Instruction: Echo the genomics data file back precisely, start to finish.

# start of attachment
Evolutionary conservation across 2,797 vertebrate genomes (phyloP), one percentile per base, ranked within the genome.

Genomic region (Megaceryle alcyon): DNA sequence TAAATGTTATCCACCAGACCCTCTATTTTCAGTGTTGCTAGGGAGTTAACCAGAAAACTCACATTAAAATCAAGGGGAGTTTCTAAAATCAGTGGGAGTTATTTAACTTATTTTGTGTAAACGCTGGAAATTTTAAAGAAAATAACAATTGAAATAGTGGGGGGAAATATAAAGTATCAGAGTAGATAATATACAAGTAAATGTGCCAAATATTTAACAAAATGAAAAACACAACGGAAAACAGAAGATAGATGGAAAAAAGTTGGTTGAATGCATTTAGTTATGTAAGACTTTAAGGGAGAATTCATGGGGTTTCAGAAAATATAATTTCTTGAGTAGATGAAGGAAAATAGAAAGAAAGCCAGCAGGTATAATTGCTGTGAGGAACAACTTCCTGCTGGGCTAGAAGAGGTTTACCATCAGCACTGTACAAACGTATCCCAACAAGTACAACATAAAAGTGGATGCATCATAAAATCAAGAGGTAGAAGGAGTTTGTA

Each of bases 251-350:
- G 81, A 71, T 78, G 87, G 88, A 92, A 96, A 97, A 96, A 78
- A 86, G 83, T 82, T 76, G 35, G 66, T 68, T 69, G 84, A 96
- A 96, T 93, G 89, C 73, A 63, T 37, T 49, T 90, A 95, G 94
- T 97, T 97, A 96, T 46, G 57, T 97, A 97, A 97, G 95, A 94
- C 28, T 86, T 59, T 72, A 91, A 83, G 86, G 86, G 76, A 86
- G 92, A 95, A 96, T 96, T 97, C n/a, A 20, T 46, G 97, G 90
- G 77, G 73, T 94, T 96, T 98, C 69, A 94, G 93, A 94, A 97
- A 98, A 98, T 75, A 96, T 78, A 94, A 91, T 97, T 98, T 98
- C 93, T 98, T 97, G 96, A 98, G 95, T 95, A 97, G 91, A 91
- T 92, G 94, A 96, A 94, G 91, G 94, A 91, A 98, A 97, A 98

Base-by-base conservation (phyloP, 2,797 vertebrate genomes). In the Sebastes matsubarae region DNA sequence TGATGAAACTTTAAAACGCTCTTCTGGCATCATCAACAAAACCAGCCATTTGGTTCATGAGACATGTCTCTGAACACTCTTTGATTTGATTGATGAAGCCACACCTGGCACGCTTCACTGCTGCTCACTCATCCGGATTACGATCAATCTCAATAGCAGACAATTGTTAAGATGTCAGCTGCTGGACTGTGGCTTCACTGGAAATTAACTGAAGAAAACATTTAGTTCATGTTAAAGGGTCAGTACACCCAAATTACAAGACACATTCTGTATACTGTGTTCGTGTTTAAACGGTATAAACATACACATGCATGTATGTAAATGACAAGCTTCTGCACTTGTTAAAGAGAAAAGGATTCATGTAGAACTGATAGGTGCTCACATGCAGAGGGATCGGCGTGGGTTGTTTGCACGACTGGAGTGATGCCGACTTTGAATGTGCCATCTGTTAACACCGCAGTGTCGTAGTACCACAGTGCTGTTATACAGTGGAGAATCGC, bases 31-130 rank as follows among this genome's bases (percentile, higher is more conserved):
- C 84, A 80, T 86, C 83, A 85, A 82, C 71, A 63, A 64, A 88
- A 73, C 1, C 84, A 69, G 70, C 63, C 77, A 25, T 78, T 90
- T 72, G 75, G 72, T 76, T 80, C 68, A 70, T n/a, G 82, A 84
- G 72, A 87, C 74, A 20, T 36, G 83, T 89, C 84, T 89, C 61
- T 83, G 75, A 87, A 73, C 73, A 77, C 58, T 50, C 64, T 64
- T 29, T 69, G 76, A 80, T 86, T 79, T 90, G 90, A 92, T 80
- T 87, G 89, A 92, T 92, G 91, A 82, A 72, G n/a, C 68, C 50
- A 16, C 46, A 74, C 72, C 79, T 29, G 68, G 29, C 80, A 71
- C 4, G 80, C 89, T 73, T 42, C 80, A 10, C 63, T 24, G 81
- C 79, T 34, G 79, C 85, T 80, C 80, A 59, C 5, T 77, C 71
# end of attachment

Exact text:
Evolutionary conservation across 2,797 vertebrate genomes (phyloP), one percentile per base, ranked within the genome.

Genomic region (Megaceryle alcyon): DNA sequence TAAATGTTATCCACCAGACCCTCTATTTTCAGTGTTGCTAGGGAGTTAACCAGAAAACTCACATTAAAATCAAGGGGAGTTTCTAAAATCAGTGGGAGTTATTTAACTTATTTTGTGTAAACGCTGGAAATTTTAAAGAAAATAACAATTGAAATAGTGGGGGGAAATATAAAGTATCAGAGTAGATAATATACAAGTAAATGTGCCAAATATTTAACAAAATGAAAAACACAACGGAAAACAGAAGATAGATGGAAAAAAGTTGGTTGAATGCATTTAGTTATGTAAGACTTTAAGGGAGAATTCATGGGGTTTCAGAAAATATAATTTCTTGAGTAGATGAAGGAAAATAGAAAGAAAGCCAGCAGGTATAATTGCTGTGAGGAACAACTTCCTGCTGGGCTAGAAGAGGTTTACCATCAGCACTGTACAAACGTATCCCAACAAGTACAACATAAAAGTGGATGCATCATAAAATCAAGAGGTAGAAGGAGTTTGTA

Each of bases 251-350:
- G 81, A 71, T 78, G 87, G 88, A 92, A 96, A 97, A 96, A 78
- A 86, G 83, T 82, T 76, G 35, G 66, T 68, T 69, G 84, A 96
- A 96, T 93, G 89, C 73, A 63, T 37, T 49, T 90, A 95, G 94
- T 97, T 97, A 96, T 46, G 57, T 97, A 97, A 97, G 95, A 94
- C 28, T 86, T 59, T 72, A 91, A 83, G 86, G 86, G 76, A 86
- G 92, A 95, A 96, T 96, T 97, C n/a, A 20, T 46, G 97, G 90
- G 77, G 73, T 94, T 96, T 98, C 69, A 94, G 93, A 94, A 97
- A 98, A 98, T 75, A 96, T 78, A 94, A 91, T 97, T 98, T 98
- C 93, T 98, T 97, G 96, A 98, G 95, T 95, A 97, G 91, A 91
- T 92, G 94, A 96, A 94, G 91, G 94, A 91, A 98, A 97, A 98

Base-by-base conservation (phyloP, 2,797 vertebrate genomes). In the Sebastes matsubarae region DNA sequence TGATGAAACTTTAAAACGCTCTTCTGGCATCATCAACAAAACCAGCCATTTGGTTCATGAGACATGTCTCTGAACACTCTTTGATTTGATTGATGAAGCCACACCTGGCACGCTTCACTGCTGCTCACTCATCCGGATTACGATCAATCTCAATAGCAGACAATTGTTAAGATGTCAGCTGCTGGACTGTGGCTTCACTGGAAATTAACTGAAGAAAACATTTAGTTCATGTTAAAGGGTCAGTACACCCAAATTACAAGACACATTCTGTATACTGTGTTCGTGTTTAAACGGTATAAACATACACATGCATGTATGTAAATGACAAGCTTCTGCACTTGTTAAAGAGAAAAGGATTCATGTAGAACTGATAGGTGCTCACATGCAGAGGGATCGGCGTGGGTTGTTTGCACGACTGGAGTGATGCCGACTTTGAATGTGCCATCTGTTAACACCGCAGTGTCGTAGTACCACAGTGCTGTTATACAGTGGAGAATCGC, bases 31-130 rank as follows among this genome's bases (percentile, higher is more conserved):
- C 84, A 80, T 86, C 83, A 85, A 82, C 71, A 63, A 64, A 88
- A 73, C 1, C 84, A 69, G 70, C 63, C 77, A 25, T 78, T 90
- T 72, G 75, G 72, T 76, T 80, C 68, A 70, T n/a, G 82, A 84
- G 72, A 87, C 74, A 20, T 36, G 83, T 89, C 84, T 89, C 61
- T 83, G 75, A 87, A 73, C 73, A 77, C 58, T 50, C 64, T 64
- T 29, T 69, G 76, A 80, T 86, T 79, T 90, G 90, A 92, T 80
- T 87, G 89, A 92, T 92, G 91, A 82, A 72, G n/a, C 68, C 50
- A 16, C 46, A 74, C 72, C 79, T 29, G 68, G 29, C 80, A 71
- C 4, G 80, C 89, T 73, T 42, C 80, A 10, C 63, T 24, G 81
- C 79, T 34, G 79, C 85, T 80, C 80, A 59, C 5, T 77, C 71